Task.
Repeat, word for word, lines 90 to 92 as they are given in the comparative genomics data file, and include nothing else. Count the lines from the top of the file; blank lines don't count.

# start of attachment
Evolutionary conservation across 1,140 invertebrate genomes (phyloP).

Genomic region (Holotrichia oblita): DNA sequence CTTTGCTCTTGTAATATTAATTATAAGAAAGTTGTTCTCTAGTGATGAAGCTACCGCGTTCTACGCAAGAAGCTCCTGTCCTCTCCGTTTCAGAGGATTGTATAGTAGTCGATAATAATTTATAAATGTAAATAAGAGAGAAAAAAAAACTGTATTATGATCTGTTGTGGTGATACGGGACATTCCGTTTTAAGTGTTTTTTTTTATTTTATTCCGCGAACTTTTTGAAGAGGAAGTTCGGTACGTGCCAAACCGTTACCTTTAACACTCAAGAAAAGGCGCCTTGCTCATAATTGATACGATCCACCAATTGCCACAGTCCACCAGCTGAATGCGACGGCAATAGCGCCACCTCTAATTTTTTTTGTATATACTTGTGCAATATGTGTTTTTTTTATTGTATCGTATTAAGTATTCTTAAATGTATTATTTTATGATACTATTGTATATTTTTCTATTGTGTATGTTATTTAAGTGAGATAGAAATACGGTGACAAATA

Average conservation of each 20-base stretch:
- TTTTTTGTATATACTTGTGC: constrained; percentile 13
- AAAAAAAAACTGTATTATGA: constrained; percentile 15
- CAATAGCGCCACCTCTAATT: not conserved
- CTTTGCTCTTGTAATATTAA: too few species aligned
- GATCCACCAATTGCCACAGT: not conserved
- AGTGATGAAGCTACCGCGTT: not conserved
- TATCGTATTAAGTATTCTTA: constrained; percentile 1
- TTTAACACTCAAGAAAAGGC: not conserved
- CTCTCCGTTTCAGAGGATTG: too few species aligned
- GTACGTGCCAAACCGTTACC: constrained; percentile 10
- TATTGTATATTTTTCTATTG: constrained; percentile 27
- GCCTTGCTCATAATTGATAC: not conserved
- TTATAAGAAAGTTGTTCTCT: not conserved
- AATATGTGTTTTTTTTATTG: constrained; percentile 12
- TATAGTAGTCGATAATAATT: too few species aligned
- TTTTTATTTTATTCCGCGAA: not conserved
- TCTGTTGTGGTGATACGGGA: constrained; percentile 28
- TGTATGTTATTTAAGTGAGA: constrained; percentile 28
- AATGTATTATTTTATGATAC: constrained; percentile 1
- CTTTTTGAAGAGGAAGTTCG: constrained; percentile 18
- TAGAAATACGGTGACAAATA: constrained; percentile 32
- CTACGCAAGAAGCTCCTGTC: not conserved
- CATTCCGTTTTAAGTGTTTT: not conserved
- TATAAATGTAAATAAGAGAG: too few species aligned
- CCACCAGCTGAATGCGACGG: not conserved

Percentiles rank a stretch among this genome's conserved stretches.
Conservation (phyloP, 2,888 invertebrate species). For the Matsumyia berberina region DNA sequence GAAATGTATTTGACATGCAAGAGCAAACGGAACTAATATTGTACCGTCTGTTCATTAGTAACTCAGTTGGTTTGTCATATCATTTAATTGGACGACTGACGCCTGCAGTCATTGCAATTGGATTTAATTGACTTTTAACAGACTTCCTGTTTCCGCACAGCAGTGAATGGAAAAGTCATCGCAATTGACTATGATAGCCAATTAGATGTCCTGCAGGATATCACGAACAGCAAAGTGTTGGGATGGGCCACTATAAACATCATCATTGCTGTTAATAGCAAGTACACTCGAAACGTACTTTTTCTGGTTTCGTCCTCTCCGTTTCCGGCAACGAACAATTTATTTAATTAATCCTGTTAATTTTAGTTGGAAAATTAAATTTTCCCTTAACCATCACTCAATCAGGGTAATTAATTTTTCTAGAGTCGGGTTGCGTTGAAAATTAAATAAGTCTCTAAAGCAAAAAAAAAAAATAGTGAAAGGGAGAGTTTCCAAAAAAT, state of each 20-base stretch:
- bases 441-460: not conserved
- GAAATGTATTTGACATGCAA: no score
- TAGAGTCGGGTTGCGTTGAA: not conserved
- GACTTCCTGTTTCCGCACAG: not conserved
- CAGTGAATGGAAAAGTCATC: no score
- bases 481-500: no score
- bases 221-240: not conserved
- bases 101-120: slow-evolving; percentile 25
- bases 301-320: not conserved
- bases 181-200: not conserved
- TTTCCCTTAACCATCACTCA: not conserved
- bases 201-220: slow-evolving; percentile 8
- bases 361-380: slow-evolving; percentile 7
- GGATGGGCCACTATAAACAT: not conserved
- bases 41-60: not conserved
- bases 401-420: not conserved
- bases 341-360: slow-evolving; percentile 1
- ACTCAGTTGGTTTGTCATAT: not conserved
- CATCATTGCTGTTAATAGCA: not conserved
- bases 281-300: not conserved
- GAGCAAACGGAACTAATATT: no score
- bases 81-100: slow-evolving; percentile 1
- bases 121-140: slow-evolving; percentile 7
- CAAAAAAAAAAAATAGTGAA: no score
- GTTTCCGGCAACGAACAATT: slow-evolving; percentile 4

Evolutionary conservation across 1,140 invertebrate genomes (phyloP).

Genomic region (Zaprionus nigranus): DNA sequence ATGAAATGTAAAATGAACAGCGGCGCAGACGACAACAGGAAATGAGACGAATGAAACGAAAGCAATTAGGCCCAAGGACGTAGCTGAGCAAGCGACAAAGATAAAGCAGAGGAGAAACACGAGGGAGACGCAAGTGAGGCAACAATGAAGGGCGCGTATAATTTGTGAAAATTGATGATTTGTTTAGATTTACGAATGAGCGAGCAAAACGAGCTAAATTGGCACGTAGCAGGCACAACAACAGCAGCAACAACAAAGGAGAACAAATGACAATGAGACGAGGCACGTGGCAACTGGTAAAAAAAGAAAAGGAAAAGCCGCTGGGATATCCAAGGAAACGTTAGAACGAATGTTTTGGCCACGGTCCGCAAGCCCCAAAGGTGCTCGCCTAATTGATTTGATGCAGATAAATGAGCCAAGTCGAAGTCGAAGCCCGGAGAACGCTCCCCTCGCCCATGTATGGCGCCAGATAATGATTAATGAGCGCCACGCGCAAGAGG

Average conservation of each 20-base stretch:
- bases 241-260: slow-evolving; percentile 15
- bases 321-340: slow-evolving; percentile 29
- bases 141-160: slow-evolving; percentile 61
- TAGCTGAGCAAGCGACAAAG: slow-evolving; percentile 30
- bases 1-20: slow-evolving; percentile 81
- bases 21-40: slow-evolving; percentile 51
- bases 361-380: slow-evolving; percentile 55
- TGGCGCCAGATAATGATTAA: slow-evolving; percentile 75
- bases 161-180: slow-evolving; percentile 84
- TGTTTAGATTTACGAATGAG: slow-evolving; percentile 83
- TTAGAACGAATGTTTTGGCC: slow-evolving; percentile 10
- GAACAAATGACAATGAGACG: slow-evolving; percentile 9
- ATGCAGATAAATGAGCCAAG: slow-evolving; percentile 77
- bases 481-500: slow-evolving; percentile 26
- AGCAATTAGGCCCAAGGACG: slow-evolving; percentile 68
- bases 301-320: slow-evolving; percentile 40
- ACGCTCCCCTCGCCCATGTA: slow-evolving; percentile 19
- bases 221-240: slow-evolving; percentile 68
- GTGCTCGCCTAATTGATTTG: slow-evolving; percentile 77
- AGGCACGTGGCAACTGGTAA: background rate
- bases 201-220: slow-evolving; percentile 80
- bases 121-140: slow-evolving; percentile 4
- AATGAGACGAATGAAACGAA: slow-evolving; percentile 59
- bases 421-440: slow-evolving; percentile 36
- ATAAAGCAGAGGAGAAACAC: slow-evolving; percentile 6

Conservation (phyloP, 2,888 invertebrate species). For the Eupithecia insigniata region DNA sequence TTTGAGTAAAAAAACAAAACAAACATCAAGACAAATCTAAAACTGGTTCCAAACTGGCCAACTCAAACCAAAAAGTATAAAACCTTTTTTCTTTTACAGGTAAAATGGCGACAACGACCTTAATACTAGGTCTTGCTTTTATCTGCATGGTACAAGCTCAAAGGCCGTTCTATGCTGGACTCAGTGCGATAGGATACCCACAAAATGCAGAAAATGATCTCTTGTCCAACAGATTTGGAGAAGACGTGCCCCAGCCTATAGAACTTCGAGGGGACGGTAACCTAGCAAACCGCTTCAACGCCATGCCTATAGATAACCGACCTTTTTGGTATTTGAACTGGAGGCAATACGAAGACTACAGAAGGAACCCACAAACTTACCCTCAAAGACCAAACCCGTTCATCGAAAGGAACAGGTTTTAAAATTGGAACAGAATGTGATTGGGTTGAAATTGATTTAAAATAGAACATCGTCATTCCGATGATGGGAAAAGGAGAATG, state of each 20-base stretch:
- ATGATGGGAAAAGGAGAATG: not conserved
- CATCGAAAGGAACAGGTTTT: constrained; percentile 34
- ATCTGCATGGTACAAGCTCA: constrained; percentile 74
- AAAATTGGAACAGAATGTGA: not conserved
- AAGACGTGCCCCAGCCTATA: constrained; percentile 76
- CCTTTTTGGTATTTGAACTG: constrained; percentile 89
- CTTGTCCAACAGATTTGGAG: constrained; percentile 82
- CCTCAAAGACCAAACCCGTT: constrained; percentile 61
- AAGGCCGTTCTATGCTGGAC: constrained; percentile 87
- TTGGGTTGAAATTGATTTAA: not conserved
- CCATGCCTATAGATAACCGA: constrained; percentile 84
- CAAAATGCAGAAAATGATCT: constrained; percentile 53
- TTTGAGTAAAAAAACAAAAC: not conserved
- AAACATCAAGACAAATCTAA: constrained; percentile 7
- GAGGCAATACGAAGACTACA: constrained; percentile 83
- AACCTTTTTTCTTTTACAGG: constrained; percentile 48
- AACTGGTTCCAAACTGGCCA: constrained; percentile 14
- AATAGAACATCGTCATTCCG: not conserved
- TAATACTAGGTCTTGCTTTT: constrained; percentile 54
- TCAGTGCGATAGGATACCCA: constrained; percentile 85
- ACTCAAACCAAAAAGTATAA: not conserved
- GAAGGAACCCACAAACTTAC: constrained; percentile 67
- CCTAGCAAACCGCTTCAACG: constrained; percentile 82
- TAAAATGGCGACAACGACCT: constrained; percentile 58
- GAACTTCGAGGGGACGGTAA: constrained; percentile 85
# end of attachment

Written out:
- CCTTTTTGGTATTTGAACTG: constrained; percentile 89
- CTTGTCCAACAGATTTGGAG: constrained; percentile 82
- CCTCAAAGACCAAACCCGTT: constrained; percentile 61